Asthma medication plays a key role in how well you control your condition. There are two main types of treatment, each geared toward a specific goal.
Controller medications are the most important because they prevent asthma attacks. When you use these drugs, your airways are less inflamed and less likely to react to triggers.
Quick-relief medications -- also called rescue medications -- relax the muscles around your airway. If you have to use a rescue medication more than twice a week, your asthma isn’t well-controlled. But people who have exercise-induced asthma may use a quick-acting med called a beta-agonist before a workout.
The right medication should allow you to live an active and normal life. If your asthma symptoms aren’t controlled, ask your doctor to help you find a different treatment that works better.
By Jan. 1, 2009, millions of Americans with asthma and those with chronic obstructive pulmonary disease will have to make the switch from CFC-propelled inhalers to HFA-propelled inhalers, if they haven't already.
The change comes as a result of a federal ban on CFC (chlorofluorocarbons) albuterol inhalers that goes into effect Dec. 31, 2008.
For some asthma patients, like 35-year-old Shelby Rothrock of Silver Spring, Md., the new inhalers are a big improvement. She says she prefers the feel of...
These drugs are taken daily over a long time to get your asthma under control and keep it that way.
The most effective ones stop airway inflammation. Your doctor may suggest you combine an anti-inflammatory drug with other drugs such as:
Long-acting beta-agonists. A beta-agonist is a type of drug called a bronchodilator, which opens your airways.
Leukotriene modifiers block chemicals that cause inflammation.
Mast cell stabilizers curb the release of chemicals that cause inflammation.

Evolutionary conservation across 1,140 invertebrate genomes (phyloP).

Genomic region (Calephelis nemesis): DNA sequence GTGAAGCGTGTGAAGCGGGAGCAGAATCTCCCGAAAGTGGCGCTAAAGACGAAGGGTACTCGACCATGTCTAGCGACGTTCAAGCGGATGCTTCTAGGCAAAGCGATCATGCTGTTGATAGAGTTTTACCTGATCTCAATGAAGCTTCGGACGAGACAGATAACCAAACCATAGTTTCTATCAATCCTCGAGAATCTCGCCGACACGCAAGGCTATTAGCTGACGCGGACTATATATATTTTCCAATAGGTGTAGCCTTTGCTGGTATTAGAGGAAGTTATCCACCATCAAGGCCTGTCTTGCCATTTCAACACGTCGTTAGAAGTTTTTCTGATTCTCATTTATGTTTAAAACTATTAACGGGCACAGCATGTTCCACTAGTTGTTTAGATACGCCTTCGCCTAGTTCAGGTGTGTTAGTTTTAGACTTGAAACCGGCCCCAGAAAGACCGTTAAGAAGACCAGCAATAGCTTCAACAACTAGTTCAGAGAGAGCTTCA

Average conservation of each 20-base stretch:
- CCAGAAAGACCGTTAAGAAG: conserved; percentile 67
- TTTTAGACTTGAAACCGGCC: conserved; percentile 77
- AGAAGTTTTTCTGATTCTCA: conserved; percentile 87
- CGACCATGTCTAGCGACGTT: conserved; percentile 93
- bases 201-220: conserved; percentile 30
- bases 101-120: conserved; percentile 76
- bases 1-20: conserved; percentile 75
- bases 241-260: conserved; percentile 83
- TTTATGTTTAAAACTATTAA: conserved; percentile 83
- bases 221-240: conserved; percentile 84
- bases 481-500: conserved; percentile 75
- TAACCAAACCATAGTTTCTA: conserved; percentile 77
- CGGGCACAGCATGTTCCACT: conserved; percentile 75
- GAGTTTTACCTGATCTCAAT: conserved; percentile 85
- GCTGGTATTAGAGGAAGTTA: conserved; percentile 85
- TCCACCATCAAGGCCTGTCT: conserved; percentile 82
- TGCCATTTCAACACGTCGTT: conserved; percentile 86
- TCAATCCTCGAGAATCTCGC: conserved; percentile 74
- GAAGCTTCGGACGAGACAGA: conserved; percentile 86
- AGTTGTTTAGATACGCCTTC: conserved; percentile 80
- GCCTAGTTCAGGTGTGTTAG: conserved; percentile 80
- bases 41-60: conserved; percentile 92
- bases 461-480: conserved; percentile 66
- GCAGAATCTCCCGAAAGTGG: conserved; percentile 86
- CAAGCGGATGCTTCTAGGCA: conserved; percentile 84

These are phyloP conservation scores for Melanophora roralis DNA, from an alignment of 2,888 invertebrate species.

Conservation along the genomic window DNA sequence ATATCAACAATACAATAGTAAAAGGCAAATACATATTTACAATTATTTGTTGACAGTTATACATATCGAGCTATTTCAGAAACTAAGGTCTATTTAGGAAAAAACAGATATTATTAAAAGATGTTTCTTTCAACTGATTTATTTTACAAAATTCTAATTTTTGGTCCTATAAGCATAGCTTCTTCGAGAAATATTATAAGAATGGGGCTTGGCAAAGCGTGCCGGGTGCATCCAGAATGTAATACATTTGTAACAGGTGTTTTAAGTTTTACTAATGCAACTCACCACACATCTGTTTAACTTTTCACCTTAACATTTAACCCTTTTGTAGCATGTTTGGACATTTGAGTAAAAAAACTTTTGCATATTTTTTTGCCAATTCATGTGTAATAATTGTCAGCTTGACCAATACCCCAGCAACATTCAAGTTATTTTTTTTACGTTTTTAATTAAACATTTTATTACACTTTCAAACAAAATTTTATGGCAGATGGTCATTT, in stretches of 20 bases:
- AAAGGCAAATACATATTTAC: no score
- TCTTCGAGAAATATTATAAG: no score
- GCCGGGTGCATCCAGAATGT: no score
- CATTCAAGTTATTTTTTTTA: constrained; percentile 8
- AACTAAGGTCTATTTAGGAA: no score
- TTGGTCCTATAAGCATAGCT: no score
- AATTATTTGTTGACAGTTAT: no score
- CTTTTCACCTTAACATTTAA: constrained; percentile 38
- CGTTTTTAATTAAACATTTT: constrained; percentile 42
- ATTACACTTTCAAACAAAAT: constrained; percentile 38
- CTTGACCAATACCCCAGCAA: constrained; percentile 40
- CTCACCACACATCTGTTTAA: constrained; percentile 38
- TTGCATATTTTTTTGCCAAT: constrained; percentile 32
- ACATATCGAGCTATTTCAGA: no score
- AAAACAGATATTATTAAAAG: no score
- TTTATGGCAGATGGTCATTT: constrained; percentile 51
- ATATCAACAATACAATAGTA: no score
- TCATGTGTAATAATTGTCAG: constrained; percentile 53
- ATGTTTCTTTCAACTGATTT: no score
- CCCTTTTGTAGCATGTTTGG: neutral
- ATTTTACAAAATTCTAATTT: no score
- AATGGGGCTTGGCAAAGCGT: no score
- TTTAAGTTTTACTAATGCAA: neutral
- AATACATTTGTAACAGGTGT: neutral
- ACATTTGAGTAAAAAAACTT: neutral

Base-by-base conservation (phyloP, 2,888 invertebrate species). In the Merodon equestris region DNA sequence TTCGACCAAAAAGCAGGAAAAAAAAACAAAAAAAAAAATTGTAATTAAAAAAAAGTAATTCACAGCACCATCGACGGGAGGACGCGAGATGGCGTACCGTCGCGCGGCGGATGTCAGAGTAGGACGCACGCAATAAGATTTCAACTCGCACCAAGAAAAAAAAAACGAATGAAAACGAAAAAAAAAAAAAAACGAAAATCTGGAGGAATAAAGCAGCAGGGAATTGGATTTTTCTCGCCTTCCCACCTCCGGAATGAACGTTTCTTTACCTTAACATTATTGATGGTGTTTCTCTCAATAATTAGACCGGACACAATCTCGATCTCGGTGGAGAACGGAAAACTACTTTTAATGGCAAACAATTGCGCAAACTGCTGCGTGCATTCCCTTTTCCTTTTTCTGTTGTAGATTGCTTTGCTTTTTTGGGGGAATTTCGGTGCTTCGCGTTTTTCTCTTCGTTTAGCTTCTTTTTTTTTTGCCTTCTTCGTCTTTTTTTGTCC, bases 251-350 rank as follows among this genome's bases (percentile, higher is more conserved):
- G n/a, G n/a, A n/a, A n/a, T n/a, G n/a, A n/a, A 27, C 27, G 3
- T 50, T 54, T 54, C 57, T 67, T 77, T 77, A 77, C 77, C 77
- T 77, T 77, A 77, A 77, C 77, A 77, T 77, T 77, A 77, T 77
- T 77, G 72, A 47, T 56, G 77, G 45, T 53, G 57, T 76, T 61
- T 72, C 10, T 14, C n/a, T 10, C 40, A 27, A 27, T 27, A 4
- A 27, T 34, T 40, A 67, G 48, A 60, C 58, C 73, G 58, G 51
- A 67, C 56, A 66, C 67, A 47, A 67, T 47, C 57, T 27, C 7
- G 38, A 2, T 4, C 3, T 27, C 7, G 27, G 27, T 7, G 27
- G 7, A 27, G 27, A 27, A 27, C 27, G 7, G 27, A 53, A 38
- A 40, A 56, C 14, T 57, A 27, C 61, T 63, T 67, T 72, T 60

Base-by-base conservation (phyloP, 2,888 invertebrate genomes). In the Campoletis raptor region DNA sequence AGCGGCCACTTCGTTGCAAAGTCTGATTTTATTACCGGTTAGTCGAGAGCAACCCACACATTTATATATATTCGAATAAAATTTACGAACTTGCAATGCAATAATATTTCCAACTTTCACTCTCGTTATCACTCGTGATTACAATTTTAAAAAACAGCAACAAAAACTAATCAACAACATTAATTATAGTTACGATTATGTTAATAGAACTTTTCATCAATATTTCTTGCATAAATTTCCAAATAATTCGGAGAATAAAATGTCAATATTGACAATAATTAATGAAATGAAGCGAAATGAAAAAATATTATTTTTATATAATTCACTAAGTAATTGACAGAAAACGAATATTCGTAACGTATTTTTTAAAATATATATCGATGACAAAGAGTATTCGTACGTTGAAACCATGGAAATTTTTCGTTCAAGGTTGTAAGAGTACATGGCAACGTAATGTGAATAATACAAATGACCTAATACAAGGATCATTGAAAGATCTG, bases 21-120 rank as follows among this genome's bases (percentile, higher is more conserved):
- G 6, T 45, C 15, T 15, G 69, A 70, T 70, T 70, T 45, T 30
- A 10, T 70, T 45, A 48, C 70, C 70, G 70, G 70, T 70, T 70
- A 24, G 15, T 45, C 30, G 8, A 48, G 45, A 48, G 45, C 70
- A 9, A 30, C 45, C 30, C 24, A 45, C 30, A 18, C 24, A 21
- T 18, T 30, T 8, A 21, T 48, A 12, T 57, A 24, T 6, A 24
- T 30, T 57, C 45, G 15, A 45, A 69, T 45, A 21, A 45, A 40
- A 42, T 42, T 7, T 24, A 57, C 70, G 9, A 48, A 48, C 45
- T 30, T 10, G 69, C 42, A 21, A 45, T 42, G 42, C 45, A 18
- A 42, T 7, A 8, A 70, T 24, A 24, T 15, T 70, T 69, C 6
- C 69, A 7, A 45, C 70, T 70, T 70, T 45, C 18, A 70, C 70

Theophylline is a bronchodilator used to prevent nighttime symptoms.
An immunomodulator is an injection given if you have moderate to severe asthma related to allergies that doesn’t respond to inhaled certain drugs.
Quick-Relief Asthma Drugs
These medications provide fast relief of asthma attack symptoms like cough, chest tightness, and wheezing. They include:
Short-acting beta-agonists (bronchodilators)
Anticholinergics. These are bronchodilators that can be paired with, or used instead of, short-acting beta-agonists.
Systemic corticosteroids are anti-inflammatory drugs that get symptoms under control quickly.
Inhalers, Nebulizers, and Pills as Asthma Medicine
There are a few ways to take asthma medications. Some are inhaled, using a metered dose inhaler, dry powder inhaler, or a nebulizer (which changes medication from a liquid to a mist). Others are taken by mouth, either in pill or liquid form. They can also be given by injection.
Some asthma drugs can be taken together. And some inhalers mix two different medications to get the drugs to your airways quicker.
Are There Over-the-Counter Asthma Drugs?
Yes. The most common over-the-counter (OTC) asthma drugs are Primatene Mist and Bronkaid. They both relax the muscles around your airways. They provide short-term relief (20-30 minutes), but don’t control symptoms or prevent asthma attacks. People with high blood pressure, diabetes, thyroid disease, or heart disease shouldn’t take them.
These aren’t long-term treatments and shouldn’t be relied upon daily to control your asthma. If you take an over-the-counter asthma drug and have frequent symptoms, talk to your doctor. Also let him know if you sometimes use OTC drugs along with your prescription. You don’t want to take more medicine than you need.